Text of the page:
Q&A with Rachel Waldburger
"My dream trip would be to Sherwood Forest, no contest.
You are currently querying for Wordweaver, the first novel in your fantasy series. How has that process been and do you have any advice for writers who are preparing query letters?
The process of querying has been difficult, but it’s improved my writing immensely. There’s so much information out there about the best querying tips and practices, and everyone has their ideas on the best way to do it. I think the best advice is just to keep working and adjusting your letter with each query, and try not to get discouraged. Most of the querying process seems to be just waiting for responses, and it’s hard to stay positive when your inbox is filled with rejections. But I believe there’s a plan for each of us, and that fulfilling any dream mostly comes down to timing.
As a writer, a teacher, and an artist you have a diverse creative palette. How do you balance and manage your creative projects while sustaining your creative energy?
I’m lucky enough to teach classes I love, which also allow me to be creative during the work day. I do many projects alongside my students, so I have constant access to fresh new ideas and perspectives. If I do start to feel burned out, I take a break from one outlet to focus on another. Currently I’m spending more time reading and drawing, to give myself a break from all the revision I’ve been doing.
"I do many projects alongside my students, so I have constant access to fresh new ideas and perspectives.
As you mention on your website, as a teacher at a small school you teach many different subjects including Spanish and German. Does teaching and speaking these languages influence your fantasy world? Does any other subject that you teach feature prominently in your writing?
Teaching languages has definitely influenced my worldbuilding. The two countries at war in Wordweaver are loosely based on Norway and Ancient Rome, so many of the character and place names come from those languages. The other subjects I teach are art and music, which I often use to enrich the culture and history of the worlds I write.
"The two countries at war in Wordweaver are loosely based on Norway and Ancient Rome,
Wordweaver is the beginning of Six’s story, though not from his point of view. I started it as a NaNoWriMo project in 2013, and I’ve been working on the trilogy almost exclusively since then.
"It turns out when I wrote “he” it looked like a “6” to my brother,
One of the greatest joys and challenges of creating a fantasy world is managing the use and effect of magic. How does magic work in Wordweaver and how did you create your framework for magical abilities and limitations?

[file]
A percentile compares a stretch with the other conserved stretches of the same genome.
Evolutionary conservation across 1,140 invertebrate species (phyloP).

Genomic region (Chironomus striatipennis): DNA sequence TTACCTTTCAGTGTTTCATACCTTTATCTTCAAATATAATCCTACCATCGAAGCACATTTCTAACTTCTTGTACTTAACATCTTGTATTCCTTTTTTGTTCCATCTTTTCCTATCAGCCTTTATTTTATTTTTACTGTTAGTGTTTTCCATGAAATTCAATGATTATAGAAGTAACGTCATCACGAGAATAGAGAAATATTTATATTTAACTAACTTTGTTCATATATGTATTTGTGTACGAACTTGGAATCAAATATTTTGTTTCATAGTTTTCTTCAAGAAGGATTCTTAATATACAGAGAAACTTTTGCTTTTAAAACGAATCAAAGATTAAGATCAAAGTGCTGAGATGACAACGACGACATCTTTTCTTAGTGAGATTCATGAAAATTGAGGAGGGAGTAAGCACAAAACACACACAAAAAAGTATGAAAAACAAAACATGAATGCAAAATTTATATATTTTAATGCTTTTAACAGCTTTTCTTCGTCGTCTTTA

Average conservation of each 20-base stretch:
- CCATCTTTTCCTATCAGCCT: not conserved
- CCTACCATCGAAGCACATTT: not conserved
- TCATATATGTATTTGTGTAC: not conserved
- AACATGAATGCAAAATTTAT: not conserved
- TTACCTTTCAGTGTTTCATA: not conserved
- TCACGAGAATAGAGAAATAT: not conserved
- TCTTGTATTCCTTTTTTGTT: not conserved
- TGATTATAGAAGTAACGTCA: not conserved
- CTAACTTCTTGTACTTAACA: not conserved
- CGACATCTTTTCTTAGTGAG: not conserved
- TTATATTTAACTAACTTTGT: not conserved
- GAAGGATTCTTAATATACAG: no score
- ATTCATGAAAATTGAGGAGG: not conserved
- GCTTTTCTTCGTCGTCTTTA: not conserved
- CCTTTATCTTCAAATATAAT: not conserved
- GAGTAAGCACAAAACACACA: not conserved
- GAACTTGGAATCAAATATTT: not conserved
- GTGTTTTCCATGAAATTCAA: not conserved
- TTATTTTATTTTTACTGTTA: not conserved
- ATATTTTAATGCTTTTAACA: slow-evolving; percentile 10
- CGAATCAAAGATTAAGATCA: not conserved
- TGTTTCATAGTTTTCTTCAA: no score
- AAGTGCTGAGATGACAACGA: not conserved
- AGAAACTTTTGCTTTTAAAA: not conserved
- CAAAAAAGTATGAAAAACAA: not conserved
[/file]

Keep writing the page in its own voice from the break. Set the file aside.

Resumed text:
The magic system in my book is called Wordweaving. Only things that could normally occur in nature are possible through Wordweaving, which does limit the system as a whole. A Wordweaver could not turn a rose into an apple, for example, or create something from nothing. Wordweaving can also only be performed if the Wordweaver is in physical proximity to the intended object, so they could not affect something across a room. The strength of the Wordweaving varies from person to person. Just like any other talent, it is up to the Wordweaver to develop their own abilities.
From its description, the characters in Wordweaver face some historically relevant threats including invasion, a monarch’s ambition, and slavery. Were there any historical stories or sources you drew on while writing the novel?
I’ve always been fascinated by WWII history, and though I didn’t intend to base the story on specific events, there are definitely similarities. The man who rises to power after assassinating the royal family bases his political platform on a sensationalized form of patriotism. In Wordweaver’s sequel, several scenes are based on my research of the French and Polish undergrounds during German occupation, especially when it comes to the involvement of women in the resistance. That, plus my aforementioned affinity for Robin Hood legends, usually leads me toward stories where the main action is more subtle and strategic than in battles involving brute force.
"In Wordweaver’s sequel, several scenes are based on my research of the French and Polish undergrounds
Wordweaver is not the end of your story! With two more books on the go, Ravenshield and Everheir, what can readers expect to see from you next and where can they stay up to date on your most recent projects?
There are so many stories I want to tell, and I’m excited to start working on some new ideas (including one story featuring a female pirate and her timid male research assistant.) I share project updates as well as book reviews, poetry, and writing tips on my website and am looking forward to hearing from other writers, teachers, and anyone else who needs a break from reality!
To stay up to date on Wordweaver's journey towards publication follow Rachel on Twitter!
Q&A with Siobhán Clark
"I’ll be honest and admit that there is something rather lovely about a good whisky!"
If I could, I would love to spend an afternoon with Ernest Hemingway. My uncle introduced me to his work at a young age, Fiesta: The Sun Also Rises was incredible and the first novel he gave me, I’d never read anything quite like it. Hemingway had a wonderful ability to describe human nature, how complicated we are as beings, and how destructive we can be to one another. I also fell in love with his descriptions of each new landscape and location.
"Hemingway had a wonderful ability to describe human nature, how complicated we are as beings,
We have discussed our mutual interest (i.e. obsession) with all things related to vikings on several occasions, but I’d like to know where it all started for you. Were you always drawn to viking history and the Norse myths? Was there a particular author, book, or event that first sparked your interest?